Using Powerful Questions to Fight the Negative What-Ifs

In Uncategorized by Robin Maguire

This is the second post in a series on becoming more innovative. The first article  focused on culture, and this one and the next will focus on you.

Last time, we looked at your church or organization being characterized by a “culture of stuck.” But what if part of the problem is that you’re not leading by example?

While creating a culture of positive what-ifs is crucial, the success of that transition starts with the leader being a positive role model. If you’re resistant to new ideas and overly risk-averse, your staff and church members will be, too. People will follow your leadership — for better or worse.

Jesus was a great example of being a positive what-if leader and leading us to respond to those what-if questions. When it comes down to it, the ultimate question we ask during organic outreach is: “What if?”

What if you trusted Christ?

What if your sins could be forgiven?

What if you had access to the power of the Holy Spirit?

Sometimes, it’s easy to get stuck in the negative what-ifs. Fear can confine our choices and limit our potential — especially that of our team and organization. When we focus on fears, we crowd out a lot of options. We also tend to limit our exposure because the negative what-ifs hold us back from partaking in new partnerships and trying new ministries or approaches.

So let’s take a look at what to do about this!

Are Your What-If Statements Negative or Positive?

A focus on negative what-ifs means you’re risk-averse. On the other hand, a positive what-if mindset allows you and your team to be more creative and embrace innovation — both of which are essential for reaching out to the community in new ways. Still, both mindsets can have potential downsides. Positive what-if thinkers can view those who surface potential implementation issues as obstacles to progress, while those who have a more negative what-if outlook can see the other side as unwilling to face reality.

Balance is critical, but leaning toward a positive what-if mindset will help you during organic outreach implementation. Innovation is also essential, so I’d suggest that you be more open to creativity but also encourage those with negative what-if mindsets to chime in post-brainstorming — when you’re examining how to proceed.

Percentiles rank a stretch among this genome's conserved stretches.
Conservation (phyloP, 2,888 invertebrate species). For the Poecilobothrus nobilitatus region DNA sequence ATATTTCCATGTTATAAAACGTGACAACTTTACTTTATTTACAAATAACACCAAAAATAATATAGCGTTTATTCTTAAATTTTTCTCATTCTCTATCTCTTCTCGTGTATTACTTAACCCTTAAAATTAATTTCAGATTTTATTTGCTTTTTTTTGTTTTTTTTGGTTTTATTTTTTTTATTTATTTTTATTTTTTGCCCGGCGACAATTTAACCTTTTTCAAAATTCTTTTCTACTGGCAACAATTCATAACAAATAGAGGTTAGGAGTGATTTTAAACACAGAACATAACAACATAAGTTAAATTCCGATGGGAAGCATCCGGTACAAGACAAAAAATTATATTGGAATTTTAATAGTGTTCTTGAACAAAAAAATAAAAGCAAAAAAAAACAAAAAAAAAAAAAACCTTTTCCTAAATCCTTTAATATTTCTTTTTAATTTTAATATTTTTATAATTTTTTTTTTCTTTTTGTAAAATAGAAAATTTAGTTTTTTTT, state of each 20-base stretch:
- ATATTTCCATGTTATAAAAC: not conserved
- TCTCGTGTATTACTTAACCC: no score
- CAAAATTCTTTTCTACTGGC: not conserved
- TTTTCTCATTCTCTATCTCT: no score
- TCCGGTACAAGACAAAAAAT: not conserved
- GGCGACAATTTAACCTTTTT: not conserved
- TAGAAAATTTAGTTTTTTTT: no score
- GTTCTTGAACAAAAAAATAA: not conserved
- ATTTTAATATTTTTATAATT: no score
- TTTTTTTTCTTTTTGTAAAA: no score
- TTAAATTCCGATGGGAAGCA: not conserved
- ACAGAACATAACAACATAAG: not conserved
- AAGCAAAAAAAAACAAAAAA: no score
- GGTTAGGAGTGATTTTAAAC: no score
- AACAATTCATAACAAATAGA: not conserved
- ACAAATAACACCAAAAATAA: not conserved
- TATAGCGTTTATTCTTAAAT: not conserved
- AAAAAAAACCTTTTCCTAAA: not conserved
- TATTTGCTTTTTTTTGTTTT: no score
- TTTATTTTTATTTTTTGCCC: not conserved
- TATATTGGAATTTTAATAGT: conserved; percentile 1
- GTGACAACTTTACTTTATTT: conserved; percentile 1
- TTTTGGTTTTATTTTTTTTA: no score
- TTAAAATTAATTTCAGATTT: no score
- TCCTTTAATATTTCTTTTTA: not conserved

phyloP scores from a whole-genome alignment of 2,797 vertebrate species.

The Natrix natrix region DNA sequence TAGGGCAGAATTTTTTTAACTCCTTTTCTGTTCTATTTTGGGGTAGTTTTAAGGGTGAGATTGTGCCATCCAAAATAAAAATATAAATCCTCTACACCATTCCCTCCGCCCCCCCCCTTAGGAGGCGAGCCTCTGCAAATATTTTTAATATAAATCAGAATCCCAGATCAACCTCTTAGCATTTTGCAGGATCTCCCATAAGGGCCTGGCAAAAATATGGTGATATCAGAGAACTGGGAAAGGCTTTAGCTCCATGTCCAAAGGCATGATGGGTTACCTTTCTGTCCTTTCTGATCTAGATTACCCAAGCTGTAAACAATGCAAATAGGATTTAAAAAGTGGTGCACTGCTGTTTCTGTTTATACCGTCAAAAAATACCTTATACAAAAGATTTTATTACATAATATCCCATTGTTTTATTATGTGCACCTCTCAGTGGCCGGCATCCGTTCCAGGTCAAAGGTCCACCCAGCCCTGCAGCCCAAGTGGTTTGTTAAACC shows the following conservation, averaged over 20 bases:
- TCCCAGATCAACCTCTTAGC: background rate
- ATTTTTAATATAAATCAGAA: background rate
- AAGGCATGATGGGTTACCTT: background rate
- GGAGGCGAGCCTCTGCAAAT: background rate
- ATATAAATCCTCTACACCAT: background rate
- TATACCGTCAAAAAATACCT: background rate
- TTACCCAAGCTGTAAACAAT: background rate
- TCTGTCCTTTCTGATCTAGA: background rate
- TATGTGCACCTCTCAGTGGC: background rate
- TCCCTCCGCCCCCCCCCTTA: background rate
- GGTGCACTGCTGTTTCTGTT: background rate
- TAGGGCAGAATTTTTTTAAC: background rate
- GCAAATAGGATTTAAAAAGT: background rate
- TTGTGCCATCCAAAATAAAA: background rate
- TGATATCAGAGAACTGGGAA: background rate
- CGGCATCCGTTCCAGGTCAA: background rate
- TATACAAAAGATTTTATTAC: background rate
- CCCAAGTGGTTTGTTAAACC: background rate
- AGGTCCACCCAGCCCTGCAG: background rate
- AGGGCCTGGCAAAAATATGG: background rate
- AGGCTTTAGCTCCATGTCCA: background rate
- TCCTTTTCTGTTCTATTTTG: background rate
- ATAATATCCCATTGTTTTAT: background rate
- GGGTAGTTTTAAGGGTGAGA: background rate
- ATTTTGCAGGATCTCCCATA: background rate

Timing is critical here because you don’t want them to discourage your creatives. At some point, if your teammates are hearing too many negative interjections, they may even leave out of frustration.

Get Unstuck in the Moment

If you find yourself stuck in all the reasons why something won’t work and unable to see new possibilities, try asking the following questions:

·       What exactly are my fears? (Make sure to quantify the costs and the impact.)

·       How likely are my fears to play out?

·       Are the assumptions I’m making necessarily true? What if one of them changes?

·       What can I do to reduce the risk?

·       If the worst-case scenario occurs, will I have advanced warning to reduce the damage?

·       If we tried something before and it failed, what are all the different variables of the experiment? And how much does each variable impact the outcome?

·       Now that the worst-case scenario hasn’t occurred, what are all the benefits of moving forward?

·       What action can I take to make the positive scenario more likely to occur?

It’s interesting how many people in the negative what-if mode don’t even stop to consider these last two questions, which focus on positive outcomes. And these line the road to innovation and new possibilities for reaching more people with God’s message of hope.

Keep a Log

I find it fascinating that many of our fears don’t ever play out. No spider has ever spun a web around my head and sucked my brains out (though I still think it could happen). But God knew we would be fearful, so He had to tell us 365 times in the Bible to fear not!

I often have my clients do an exercise where they log their fears in their phones or journals, with a description of their biggest concerns when the what-ifs start surfacing. Once a month, I also have them reflect on the log and identify which fears were realized and which ones never transpired. Very quickly, it becomes apparent that most things that concern them will never actually happen.

I think it’s also good to look at what ideas you’ve implemented after focusing on positive what-if opportunities. Describe the results and what you learned from the experience. If you don’t have many to list, this might suggest you need to push the envelope more and either build your creativity or build a team of people who can assist you with innovative thinking.

These logs can be powerful in building confidence and shifting your mindset to innovative thinking.Loriana Sekarski is founder and president of BONSAI, a consulting company that transforms leaders (and businesses) into the best version of themselves. As a leadership coach, Loriana teaches leaders how to hone soft skills, spur workplace engagement, and achieve untapped levels of potential. Outside of BONSAI, Loriana serves as an adjunct professor at Washington University’s graduate student program. Additionally, she’s fine-tuning her passion project, TakeFlight, a program that addresses domestic abuse within the Christian community.